Fred Ende


Yorktown Heights, NY

Interests: 21st century learning,...

  • Posted 4 Years ago
  • 1.2k

Chase Kowalski

During those moments, often between wakefulness and falling asleep, when we have some of our most freeform and random thoughts, I have sometimes wondered what it would be like to have a birthday on a holiday.  Would both be celebrated on the same day?  Would the birthday be influenced by the holiday?  If I were a young child, would I be happy or saddened by this?  Some holidays, in particular, would be extremely interesting to share a birthday with.  Like Thanksgiving, or even more so, Halloween.  If I was eight years old again, what sheer joy I would have to be trick or treating on my birthday!

These musings were simply that, until I acquainted myself with Chase Kowalski.  Chase turned eight this past October 31st, but he wasn’t able to celebrate on Halloween.  Nor was his family.  In fact, for them, and all who knew Chase, Halloween won’t be seen again as a day filled with mischief, magnificence, and wonder.  Instead, it will be a poignant reminder of what isn’t anymore, and unfortunately, what has now become.  Chase Kowalski was one of twenty-six learners killed at Sandy Hook Elementary a year ago, twenty-six learners who even with their varied roles and live experiences believed that schools were not only meant to be places of learning, but places of safety.  Clearly there is much work to be done.

When a person’s life is taken early, we say it is before his or her time.  That comment is often made in an attempt to show sympathy and ease the pain of those who knew that person well.  Yet that thought, as sincere as it may be, is an understatement for the twenty first-graders who perished at the hands of one person whose motives still are not clear.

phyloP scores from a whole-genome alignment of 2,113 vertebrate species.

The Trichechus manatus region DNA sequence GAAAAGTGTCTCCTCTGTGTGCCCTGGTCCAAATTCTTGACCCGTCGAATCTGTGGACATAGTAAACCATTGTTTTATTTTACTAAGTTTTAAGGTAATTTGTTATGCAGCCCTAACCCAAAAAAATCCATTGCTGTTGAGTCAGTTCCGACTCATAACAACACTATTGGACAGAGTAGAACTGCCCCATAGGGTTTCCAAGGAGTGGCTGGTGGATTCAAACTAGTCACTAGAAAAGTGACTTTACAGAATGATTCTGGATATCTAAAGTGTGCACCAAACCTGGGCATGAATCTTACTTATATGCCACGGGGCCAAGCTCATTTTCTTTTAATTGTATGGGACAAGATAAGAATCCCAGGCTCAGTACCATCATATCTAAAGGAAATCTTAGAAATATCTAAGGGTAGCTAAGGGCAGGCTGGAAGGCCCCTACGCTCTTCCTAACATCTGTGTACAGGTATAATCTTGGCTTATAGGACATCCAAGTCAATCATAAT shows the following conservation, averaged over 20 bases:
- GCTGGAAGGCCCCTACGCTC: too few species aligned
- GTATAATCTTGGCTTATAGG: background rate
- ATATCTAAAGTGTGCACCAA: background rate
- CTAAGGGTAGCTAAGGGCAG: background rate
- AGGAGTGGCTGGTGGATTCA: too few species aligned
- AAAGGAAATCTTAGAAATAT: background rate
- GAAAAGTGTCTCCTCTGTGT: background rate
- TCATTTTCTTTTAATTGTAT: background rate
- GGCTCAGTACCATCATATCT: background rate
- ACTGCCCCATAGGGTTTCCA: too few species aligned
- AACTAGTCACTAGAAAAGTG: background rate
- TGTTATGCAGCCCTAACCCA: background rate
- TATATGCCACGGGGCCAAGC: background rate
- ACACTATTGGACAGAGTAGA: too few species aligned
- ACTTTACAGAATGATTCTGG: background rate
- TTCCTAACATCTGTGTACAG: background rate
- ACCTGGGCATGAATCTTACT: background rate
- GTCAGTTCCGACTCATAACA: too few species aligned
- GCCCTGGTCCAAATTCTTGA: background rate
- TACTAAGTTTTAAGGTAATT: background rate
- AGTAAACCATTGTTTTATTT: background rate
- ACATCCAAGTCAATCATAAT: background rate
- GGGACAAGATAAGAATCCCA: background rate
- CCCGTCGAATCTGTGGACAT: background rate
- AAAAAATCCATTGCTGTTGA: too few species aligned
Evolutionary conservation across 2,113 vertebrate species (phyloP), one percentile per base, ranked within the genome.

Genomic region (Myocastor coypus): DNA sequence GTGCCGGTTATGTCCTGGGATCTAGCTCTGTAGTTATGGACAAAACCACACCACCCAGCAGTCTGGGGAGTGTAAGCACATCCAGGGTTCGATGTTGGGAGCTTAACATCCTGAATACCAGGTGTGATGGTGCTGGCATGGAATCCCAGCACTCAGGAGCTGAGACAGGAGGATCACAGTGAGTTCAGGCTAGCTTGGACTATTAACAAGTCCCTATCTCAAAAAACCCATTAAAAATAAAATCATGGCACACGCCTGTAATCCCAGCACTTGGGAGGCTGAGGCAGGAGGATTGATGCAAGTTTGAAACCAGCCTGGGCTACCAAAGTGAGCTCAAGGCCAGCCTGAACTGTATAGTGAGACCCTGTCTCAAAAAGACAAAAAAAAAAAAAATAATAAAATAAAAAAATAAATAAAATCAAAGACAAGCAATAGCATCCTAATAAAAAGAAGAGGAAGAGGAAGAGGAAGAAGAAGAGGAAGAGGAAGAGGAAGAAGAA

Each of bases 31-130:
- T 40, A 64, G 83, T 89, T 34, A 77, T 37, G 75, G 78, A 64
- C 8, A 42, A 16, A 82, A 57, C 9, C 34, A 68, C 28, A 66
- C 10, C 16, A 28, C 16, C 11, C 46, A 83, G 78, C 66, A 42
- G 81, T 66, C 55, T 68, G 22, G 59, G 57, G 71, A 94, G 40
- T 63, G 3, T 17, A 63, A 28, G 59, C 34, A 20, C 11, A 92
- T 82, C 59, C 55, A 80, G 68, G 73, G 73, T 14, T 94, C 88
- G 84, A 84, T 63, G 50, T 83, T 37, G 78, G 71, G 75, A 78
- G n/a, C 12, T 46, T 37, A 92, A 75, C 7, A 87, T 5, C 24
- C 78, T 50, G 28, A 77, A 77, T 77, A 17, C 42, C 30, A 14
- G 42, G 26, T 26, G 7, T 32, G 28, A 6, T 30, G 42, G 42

I never had the pleasure of knowing Chase.  What I know of him I have learned from various websites, a Facebook memorial page, and the commonalities that all parents of young children, regardless of background, share.  I’ve learned that Chase loved the outdoors, was an avid bike rider, builder and tinkerer, and had recently completed his first triathlon (what a feat for a first grader!).  As a parent, I know that he was a child who was loved deeply, who loved to be with family and friends, and who loved learning.  Even without personally knowing him, of these I have no doubt.

A person’s life is like a house.  As we age, we get to enter more rooms, and decorate them in whatever fashion we please.  Sometimes the furnishings are chosen by us.  At other points, we have no say.  Yet, by the time we’re old, we’ve explored the house in full, and for better or worse, have come to accept it, faults and all.  But for the very young, who are just starting to explore the first floor, and can’t even imagine what else there is to see, there is so much to learn.  This speaks to the enormous tragedy brought upon Chase and his peers.  Their homes will never be fully explored and will never be fully furnished.  And that’s not fair.

As a society, we must make sure that we do everything in our power to prevent schools from being places of violence.  As educators we must do what we do best: teach and learn with others to make sure that our buildings and districts are safe.  As members of PLCs and connected leaders and learners we must share what we’ve learned with the world at large and stakeholders in our communities.  And as individuals, we must take care of those around us, so our children can literally and figuratively build their homes, so that we may, someday, find ourselves in them.

To learn more about Chase, his family, and the Memorial Fund created in his honor, please visit:

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